Indiana amended its domestic violence laws this year to include pets in protective orders.  Animal cruelty has been against the law for quite some time, but those laws didn’t always protect domestic violence victims and their beloved family pets.  Advocates for domestic violence victims report that abusers often hurt or threaten to hurt the family pet in order to control their victims.

The law, Ind. Code §34-26-5-9(5 and 6), allows an ex parte order for protection to include language that prohibits an abuser from:

  • injuring,
  • attacking,
  • mistreating,
  • concealing,
  • removing,
  • threatening to harm, or
  • disposing of

any animal that was owned, possessed, kept, or cared for by the victim, the abuser, or any other family or household member.  Protected animals can include:  dogs, cats, horses, rabbits, gerbils, ferrets, pigs, guinea pigs, mice, birds, turtles, snakes, and other pets.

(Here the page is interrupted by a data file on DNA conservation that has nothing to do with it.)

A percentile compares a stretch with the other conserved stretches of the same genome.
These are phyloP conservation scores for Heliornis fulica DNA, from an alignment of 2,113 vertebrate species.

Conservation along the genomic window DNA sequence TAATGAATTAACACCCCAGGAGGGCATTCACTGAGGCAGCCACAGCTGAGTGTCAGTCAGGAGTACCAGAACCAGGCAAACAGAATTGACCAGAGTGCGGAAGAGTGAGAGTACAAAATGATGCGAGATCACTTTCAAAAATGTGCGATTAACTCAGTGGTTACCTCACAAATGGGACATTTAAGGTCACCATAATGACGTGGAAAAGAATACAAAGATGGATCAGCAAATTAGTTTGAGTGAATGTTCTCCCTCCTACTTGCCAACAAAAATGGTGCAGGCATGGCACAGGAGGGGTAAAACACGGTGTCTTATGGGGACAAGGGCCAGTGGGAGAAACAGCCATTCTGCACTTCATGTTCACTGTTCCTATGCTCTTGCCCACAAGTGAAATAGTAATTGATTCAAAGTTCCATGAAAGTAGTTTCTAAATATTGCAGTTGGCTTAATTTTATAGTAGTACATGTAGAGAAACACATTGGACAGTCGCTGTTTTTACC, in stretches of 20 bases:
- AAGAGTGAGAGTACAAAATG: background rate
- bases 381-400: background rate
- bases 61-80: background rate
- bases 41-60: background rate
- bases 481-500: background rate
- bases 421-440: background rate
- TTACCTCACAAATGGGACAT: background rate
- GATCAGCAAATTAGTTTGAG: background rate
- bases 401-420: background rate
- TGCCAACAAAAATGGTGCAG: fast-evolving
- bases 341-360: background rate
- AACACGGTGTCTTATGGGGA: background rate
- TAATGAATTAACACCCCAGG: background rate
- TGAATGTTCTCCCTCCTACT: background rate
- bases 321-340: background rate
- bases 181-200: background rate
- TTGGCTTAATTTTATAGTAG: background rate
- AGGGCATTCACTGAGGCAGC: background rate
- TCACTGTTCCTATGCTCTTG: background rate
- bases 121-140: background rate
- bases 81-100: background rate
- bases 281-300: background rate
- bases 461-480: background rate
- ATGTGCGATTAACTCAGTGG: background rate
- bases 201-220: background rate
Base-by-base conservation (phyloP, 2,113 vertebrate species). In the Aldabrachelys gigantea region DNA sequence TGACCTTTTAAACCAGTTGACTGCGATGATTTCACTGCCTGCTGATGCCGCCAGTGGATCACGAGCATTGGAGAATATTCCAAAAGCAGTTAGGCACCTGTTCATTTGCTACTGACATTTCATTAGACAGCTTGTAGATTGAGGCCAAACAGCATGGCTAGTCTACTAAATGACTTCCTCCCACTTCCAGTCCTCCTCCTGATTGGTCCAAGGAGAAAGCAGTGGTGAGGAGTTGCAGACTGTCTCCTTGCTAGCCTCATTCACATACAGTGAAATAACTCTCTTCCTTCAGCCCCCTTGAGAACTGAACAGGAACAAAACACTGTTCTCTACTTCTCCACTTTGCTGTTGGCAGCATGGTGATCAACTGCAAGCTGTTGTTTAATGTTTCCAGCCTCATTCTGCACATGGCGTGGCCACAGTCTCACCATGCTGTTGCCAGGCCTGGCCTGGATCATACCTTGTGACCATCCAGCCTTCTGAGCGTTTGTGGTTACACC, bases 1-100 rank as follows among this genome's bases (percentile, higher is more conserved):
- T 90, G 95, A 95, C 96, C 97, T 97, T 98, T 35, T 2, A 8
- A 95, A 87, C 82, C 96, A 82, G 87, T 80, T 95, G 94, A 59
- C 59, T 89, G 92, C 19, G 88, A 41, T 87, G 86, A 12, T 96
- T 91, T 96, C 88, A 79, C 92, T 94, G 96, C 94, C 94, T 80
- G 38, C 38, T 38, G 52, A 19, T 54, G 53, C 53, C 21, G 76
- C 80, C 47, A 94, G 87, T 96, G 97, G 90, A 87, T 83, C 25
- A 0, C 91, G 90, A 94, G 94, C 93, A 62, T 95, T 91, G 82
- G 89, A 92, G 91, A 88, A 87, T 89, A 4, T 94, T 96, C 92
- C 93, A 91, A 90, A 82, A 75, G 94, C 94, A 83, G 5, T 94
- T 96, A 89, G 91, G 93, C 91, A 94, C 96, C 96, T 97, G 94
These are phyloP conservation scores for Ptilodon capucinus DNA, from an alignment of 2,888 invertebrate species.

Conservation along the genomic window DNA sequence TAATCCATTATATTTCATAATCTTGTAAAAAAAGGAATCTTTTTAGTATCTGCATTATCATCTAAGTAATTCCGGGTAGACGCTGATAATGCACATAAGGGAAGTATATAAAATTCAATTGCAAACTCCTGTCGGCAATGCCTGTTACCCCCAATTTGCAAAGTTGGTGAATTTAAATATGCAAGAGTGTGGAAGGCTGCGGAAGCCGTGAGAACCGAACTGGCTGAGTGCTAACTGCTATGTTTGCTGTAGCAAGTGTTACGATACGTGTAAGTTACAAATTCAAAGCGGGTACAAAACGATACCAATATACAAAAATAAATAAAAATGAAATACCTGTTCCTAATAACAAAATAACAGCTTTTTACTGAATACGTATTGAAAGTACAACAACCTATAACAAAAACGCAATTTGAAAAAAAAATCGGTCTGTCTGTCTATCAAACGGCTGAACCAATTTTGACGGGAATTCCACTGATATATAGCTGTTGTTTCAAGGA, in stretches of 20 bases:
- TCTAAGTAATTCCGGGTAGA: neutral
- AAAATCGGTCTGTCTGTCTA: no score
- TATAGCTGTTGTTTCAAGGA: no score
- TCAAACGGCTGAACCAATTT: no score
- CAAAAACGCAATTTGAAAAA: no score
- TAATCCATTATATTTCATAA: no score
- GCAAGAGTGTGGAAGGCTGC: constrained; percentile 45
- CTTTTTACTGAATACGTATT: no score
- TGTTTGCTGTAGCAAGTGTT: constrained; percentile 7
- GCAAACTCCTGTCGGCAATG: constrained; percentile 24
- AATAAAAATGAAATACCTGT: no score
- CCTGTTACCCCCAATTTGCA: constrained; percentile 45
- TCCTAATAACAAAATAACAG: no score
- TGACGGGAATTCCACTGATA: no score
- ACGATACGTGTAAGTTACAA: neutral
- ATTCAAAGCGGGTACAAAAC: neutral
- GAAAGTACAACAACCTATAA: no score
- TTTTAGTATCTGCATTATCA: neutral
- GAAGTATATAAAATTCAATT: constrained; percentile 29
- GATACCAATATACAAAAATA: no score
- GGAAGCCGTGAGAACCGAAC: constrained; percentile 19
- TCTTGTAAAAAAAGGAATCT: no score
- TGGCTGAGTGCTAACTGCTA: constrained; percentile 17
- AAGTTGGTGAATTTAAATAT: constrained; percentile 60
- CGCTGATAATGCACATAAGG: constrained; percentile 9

The Court can also issue an ex parte order that gives the victim exclusive possession, care, custody and control of the animal.  Title/ownership of the pet is not required to protect the animal.  This is an important change as pets are considered property under Indiana Law.  Under Indiana property law, a victim was often unable to gain possession or custody of the animal if he/she was unable to prove ownership, especially in an ex parte order prior to a hearing. That could give the abuser time to hurt the animal.

An ex parte order is an order issued without notice to the other party.  It is only available in cases where there is evidence of imminent danger or harm.  An ex parte order is usually the first order issued in a protective order case.  After the issuance of an ex parte order, the other party is provided notice and the ability to contest the order.


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